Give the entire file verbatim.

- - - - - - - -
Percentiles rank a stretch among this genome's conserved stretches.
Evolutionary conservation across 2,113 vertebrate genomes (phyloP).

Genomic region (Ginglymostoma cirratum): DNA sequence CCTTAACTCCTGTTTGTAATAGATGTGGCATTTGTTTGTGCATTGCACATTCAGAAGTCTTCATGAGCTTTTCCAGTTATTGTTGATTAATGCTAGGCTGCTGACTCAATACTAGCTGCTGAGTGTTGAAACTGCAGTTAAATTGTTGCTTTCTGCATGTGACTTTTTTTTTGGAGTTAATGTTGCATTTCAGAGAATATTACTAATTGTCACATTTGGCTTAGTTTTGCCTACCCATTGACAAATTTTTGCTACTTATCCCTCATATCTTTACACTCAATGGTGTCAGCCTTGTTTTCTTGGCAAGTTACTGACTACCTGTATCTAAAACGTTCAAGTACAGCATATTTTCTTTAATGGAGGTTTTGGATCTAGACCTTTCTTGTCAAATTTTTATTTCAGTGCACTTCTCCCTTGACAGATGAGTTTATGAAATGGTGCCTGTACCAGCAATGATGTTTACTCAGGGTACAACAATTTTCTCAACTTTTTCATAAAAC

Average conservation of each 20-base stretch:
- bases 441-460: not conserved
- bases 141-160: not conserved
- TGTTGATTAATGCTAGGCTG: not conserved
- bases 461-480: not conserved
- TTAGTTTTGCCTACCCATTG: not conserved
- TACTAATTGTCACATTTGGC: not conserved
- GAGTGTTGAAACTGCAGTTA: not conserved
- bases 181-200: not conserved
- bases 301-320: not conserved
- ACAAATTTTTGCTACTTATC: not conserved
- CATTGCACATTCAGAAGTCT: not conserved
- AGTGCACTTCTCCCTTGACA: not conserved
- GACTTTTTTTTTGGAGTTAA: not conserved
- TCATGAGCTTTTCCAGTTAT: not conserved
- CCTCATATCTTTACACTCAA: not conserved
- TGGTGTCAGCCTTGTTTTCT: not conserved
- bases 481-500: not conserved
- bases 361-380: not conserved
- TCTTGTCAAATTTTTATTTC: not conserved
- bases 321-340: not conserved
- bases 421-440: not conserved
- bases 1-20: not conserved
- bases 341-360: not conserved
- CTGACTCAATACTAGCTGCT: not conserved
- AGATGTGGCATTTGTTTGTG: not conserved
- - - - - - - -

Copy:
Percentiles rank a stretch among this genome's conserved stretches.
Evolutionary conservation across 2,113 vertebrate genomes (phyloP).

Genomic region (Ginglymostoma cirratum): DNA sequence CCTTAACTCCTGTTTGTAATAGATGTGGCATTTGTTTGTGCATTGCACATTCAGAAGTCTTCATGAGCTTTTCCAGTTATTGTTGATTAATGCTAGGCTGCTGACTCAATACTAGCTGCTGAGTGTTGAAACTGCAGTTAAATTGTTGCTTTCTGCATGTGACTTTTTTTTTGGAGTTAATGTTGCATTTCAGAGAATATTACTAATTGTCACATTTGGCTTAGTTTTGCCTACCCATTGACAAATTTTTGCTACTTATCCCTCATATCTTTACACTCAATGGTGTCAGCCTTGTTTTCTTGGCAAGTTACTGACTACCTGTATCTAAAACGTTCAAGTACAGCATATTTTCTTTAATGGAGGTTTTGGATCTAGACCTTTCTTGTCAAATTTTTATTTCAGTGCACTTCTCCCTTGACAGATGAGTTTATGAAATGGTGCCTGTACCAGCAATGATGTTTACTCAGGGTACAACAATTTTCTCAACTTTTTCATAAAAC

Average conservation of each 20-base stretch:
- bases 441-460: not conserved
- bases 141-160: not conserved
- TGTTGATTAATGCTAGGCTG: not conserved
- bases 461-480: not conserved
- TTAGTTTTGCCTACCCATTG: not conserved
- TACTAATTGTCACATTTGGC: not conserved
- GAGTGTTGAAACTGCAGTTA: not conserved
- bases 181-200: not conserved
- bases 301-320: not conserved
- ACAAATTTTTGCTACTTATC: not conserved
- CATTGCACATTCAGAAGTCT: not conserved
- AGTGCACTTCTCCCTTGACA: not conserved
- GACTTTTTTTTTGGAGTTAA: not conserved
- TCATGAGCTTTTCCAGTTAT: not conserved
- CCTCATATCTTTACACTCAA: not conserved
- TGGTGTCAGCCTTGTTTTCT: not conserved
- bases 481-500: not conserved
- bases 361-380: not conserved
- TCTTGTCAAATTTTTATTTC: not conserved
- bases 321-340: not conserved
- bases 421-440: not conserved
- bases 1-20: not conserved
- bases 341-360: not conserved
- CTGACTCAATACTAGCTGCT: not conserved
- AGATGTGGCATTTGTTTGTG: not conserved